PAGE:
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Have Marijuana Tax Revenues Fallen Short of the Mark for Many States?

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marijuana tax revenue miss

 

If you want to make headlines, talk trash about cannabis.

 

At least, this is what Glenn Youngkin found when he made the following comment;

 

“Do not count on the revenue from legalized marijuana to amount to anything. It hasn’t worked in Colorado, it hasn’t worked in California, it hasn’t worked in Oregon. This has been a false advertisement.”

 

The politician who is running for Governor of Virginia has been very outspoken against cannabis and has made it a critical component of his campaign.

 

Perhaps Youngkin didn’t get the memo that even republicans like weed these days.

 

Nonetheless, this was the hill he chose to die on and so I’ll provide him with the ammunition to do so.

 

According to Youngkin, “Every state has had dismal results”, but this is factually just not true. It’s always interesting to me that politicians claim these things without fact checking themselves.

 

It’s not like EVERYONE has access to the internet.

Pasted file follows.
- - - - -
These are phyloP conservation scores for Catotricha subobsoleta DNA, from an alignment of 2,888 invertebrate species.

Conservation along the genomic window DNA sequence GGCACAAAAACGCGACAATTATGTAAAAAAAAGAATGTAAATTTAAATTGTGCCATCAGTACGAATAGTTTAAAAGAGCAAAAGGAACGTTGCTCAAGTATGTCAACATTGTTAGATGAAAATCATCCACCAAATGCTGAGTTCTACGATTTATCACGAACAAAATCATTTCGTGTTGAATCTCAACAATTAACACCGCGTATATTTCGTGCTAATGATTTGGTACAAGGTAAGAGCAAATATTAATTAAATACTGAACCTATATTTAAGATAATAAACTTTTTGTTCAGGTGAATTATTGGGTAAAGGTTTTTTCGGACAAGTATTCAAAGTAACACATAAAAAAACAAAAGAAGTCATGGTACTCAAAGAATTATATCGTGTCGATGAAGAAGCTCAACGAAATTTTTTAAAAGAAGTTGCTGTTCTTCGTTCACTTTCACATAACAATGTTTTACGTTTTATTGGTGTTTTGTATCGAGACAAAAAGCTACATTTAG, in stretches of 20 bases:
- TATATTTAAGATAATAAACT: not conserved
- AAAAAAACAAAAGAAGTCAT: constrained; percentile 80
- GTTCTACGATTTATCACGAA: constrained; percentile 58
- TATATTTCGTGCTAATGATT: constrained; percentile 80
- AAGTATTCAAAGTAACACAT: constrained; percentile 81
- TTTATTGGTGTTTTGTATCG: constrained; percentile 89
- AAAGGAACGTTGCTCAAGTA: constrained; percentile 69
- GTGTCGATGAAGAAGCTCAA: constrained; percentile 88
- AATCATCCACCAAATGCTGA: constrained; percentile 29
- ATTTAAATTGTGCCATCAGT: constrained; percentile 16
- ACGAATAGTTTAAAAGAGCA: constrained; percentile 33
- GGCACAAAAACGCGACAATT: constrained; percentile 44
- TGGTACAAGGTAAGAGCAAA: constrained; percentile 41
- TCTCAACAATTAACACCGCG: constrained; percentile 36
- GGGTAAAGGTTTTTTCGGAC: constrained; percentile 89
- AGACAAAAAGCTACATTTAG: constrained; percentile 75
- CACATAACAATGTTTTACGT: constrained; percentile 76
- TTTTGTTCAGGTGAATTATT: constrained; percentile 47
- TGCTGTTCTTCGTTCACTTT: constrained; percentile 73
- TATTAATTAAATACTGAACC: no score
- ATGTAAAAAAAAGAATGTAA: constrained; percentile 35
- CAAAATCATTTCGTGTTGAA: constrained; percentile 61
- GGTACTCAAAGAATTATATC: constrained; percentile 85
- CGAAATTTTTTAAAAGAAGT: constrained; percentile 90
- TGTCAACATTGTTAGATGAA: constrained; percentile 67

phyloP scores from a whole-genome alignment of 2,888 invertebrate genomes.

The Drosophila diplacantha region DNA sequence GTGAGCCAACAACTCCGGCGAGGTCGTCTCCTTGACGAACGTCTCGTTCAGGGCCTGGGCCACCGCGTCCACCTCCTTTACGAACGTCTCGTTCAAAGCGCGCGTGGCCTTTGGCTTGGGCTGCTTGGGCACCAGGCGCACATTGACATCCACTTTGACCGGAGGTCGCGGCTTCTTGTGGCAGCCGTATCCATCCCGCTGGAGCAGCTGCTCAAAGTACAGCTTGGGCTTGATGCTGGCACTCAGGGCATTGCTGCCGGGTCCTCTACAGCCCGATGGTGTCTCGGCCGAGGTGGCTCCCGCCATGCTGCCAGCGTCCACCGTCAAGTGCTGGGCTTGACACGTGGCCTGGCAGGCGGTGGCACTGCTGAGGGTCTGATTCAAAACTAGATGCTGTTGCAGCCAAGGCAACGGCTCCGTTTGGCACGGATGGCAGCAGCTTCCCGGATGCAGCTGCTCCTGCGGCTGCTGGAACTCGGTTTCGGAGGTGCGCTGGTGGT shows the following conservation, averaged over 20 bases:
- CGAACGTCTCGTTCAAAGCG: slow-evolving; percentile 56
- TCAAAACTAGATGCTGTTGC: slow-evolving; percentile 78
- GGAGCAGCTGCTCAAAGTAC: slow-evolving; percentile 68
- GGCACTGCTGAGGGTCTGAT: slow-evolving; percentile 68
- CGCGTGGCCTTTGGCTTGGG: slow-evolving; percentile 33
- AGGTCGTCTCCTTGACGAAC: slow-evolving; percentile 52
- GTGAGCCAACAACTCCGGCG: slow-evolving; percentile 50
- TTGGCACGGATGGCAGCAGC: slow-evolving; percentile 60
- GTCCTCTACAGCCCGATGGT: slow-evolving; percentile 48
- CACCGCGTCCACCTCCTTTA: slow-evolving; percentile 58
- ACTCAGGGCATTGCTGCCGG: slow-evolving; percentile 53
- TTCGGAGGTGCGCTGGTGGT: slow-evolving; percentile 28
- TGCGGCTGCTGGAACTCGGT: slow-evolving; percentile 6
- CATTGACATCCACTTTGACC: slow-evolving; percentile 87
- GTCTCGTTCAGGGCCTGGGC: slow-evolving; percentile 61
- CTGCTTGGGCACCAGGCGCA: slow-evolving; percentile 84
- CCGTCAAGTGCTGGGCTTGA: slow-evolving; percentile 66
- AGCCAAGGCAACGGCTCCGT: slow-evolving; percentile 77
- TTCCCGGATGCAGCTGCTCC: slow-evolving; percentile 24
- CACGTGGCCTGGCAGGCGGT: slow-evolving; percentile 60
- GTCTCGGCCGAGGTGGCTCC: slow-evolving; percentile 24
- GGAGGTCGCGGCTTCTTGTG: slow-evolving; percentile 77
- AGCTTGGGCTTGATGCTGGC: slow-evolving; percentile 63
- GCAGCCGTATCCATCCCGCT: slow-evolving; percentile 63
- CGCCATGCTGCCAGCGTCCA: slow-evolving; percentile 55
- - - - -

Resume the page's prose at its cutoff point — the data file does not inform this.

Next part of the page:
However, I digress.

 

Youngkin claims that he doesn’t have a problem with “cannabis” per se, but rather the economic promises.

 

How has cannabis states performed?

 

When it comes to California, Youngkin is not entirely wrong.

 

California did have a very slow roll out due to their enormously high taxes on cannabis which at one point was estimated to be taxed at 40%.

 

This led to roughly $3.1 billion in 2019, with roughly $8.7 billion going to the black market. It’s safe to say that California is not hitting their targets.

 

But, they have been making amendments and are even providing some financing to dispensaries and suppliers to jump into the new model.

 

As a result, the revenue has been increasing slightly. Once they can fix the tax problem, it should self-correct rather quickly.

 

Nonetheless, $3.7 billion compared to “zero” which is what you get when you don’t legalize cannabis is a substantial amount.

 

Virtually every other legal state has seen increases in cannabis tax revenue over the past few years and while in some cases the performance of cannabis sales were hyped slightly by activists – it still is a significant source of state tax revenue.

 

Additionally, it’s important to recognize that the states he was referring to were the first states to legalize. Their cannabis models weren’t “the best” and is continually being refined.

 

States that are legalizing currently have seen a quicker ROI when it comes to state revenue.

 

Why the money is not the way!

 

I’ve written about this in a previous article providing a detailed account why “money” should not be the primary motivator for cannabis legalization.

 

The freedom of choice and expression should be at the forefront of the conversation, but both activists and opponents of cannabis reform tend to return to money.

 

There are far more pressing reasons why cannabis should be legal;